A FAMILY THROUGH
THE GIFT OF ADOPTION
by Jenny Graber-Peters
by Frankie Leal
do singer Shania Twain, Wendy’s restaurant
founder Dave Thomas, and Olympic ice skater Scott
Hamilton all have in common? They were all adopted.
Yet, this may be the only similarity that they
share. Each year, approximately 120,000 children
are adopted in the United States. Since there
is no one source for reporting information related
to adoption, it is difficult to trace more adequate
data. While most of us probably know at least
one friend or family member who has some experience
with adoption, few of us really know all that
adoption entails. That includes me.
I set out on this adventure to learn more about
“growing a family” in a completely
different way than I have grown my own. I was
inspired by my friends John and Christine Reed,
truly exceptional parents of 10 children. The
Reeds, along with a few other friends, The Kroekers
and The Warkentins, were gracious enough to share
their thoughts on adoption with the readers of
Traffic magazine. They hope that sharing their
experiences will help to educate us all and initiate
more opportunities for those involved in adoption.
word “Adoption” conjures up different
meanings for different people. Speaking about
adoption, Christine has this to say:
We are raising the future generation of our country,
and there are not many things that I can think
of doing that trump that.
are not rich, but we live more extravagant than
most of the people on this earth do, and adoption
is a wonderful way of sharing what we have with
another precious living person. When I think of
adoption costs, yeah sure I wish they were free,
and I can’t quite understand why adoptions
cost so much, but what better thing to spend our
money on? Others might say, a nicer car, bigger
house, fancier vacations, and such, but I just
don’t think those are the treasures that
God is talking about storing up in heaven.
6:19-20 says, “Do not store up for yourselves
treasures on earth, where moth and rust destroy,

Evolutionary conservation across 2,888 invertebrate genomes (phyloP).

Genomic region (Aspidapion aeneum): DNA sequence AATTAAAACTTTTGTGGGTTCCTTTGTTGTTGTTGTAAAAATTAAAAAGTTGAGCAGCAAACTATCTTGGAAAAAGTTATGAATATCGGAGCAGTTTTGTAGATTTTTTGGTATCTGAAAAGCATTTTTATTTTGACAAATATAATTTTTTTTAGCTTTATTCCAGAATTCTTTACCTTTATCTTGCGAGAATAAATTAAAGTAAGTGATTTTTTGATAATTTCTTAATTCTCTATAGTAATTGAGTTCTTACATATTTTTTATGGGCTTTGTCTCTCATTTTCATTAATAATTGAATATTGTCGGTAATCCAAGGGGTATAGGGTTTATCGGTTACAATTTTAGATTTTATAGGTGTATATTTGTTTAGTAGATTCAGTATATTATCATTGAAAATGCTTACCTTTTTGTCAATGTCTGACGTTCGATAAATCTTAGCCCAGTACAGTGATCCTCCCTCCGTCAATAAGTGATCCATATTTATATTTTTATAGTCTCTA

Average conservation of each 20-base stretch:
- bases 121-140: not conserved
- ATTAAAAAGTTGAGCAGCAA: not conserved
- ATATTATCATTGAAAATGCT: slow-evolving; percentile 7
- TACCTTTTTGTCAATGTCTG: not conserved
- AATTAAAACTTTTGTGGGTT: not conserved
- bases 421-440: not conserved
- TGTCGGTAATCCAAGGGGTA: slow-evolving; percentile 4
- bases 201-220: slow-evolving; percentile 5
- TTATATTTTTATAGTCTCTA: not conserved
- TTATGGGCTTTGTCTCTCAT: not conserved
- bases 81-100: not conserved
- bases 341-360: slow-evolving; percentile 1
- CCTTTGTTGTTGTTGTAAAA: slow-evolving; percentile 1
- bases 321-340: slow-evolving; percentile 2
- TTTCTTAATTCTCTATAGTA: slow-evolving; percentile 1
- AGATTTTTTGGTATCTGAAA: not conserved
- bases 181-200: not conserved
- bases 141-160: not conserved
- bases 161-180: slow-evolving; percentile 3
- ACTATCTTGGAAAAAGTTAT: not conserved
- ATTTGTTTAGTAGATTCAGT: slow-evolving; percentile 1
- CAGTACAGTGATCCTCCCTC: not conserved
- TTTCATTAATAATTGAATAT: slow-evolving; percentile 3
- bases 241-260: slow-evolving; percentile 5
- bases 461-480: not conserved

and where thieves break in and steal. But store
up for yourselves treasures in heaven, where moth
and rust do not destroy, and where thieves do
not break in and steal.”
As of now, I am storing up 10 precious lives in
heaven, well worth their weight in gold. Pretty
soon it will be eleven. If all of us could spread
the word, and touch people’s hearts enough
to put the desire in their heart to want to adopt
too, then just think of how much gold would be
stored up in heaven.
Audra Warkentin explains adoption as “treating
someone who is not a natural part of your family
as if they were a natural part…For example
- Some people have a special person they call
mom or dad that isn’t their biological mom
or dad but a close friend or family member that
fills that need for them…To me this is what
adoption is - wholly loving another person as
part of you.”
continues saying, “God adopted us all as
well, he chose us to love and cherish.”
For Christians, this is evidenced in part in Romans
8:15 which says, “You received God’s
Spirit when he adopted you as his own children”
and again in Ephesians 1:4-6, “Long before
he laid down earth’s foundations, he had
us in mind, had settled on us as the focus of
his love, to be made whole and holy by his love.
Long, long ago he decided to adopt us into his
family through Jesus Christ. (What pleasure he
took in planning this!)” (The Message).
cool is that? God chose us, with all of our imperfections,
bad choices, and mistakes. He chose to adopt us
anyway AND He took pleasure in it! Now that is
love and that is exactly why these families chose
to adopt. They had love to share with a child,
no matter if she or he was born from their bodies
or born from their heart.
experiences, while having some similarities, are
often very distinct. There are different types
of adoption, various reasons why children are
placed for adoption, and differences in why people
choose to adopt. I think Audra says it well when
she says there are 3 sides to every story: the
adoptive parent’s side, the adopted child’s
side and the birth family’s side.
First there is the adoptive parents’ side.
Each family has their own reason for choosing
adoption. “Adoption is just another way
to build your family,” says Kristen Kroeker
as she shares her adoption story. “We adopted
because of infertility and people deal with infertility
in different ways. Since we were in our mid-30’s,
we didn’t want to pursue treatment. We didn’t
have time on our side… adoption was a very
easy decision for us. We wanted to be parents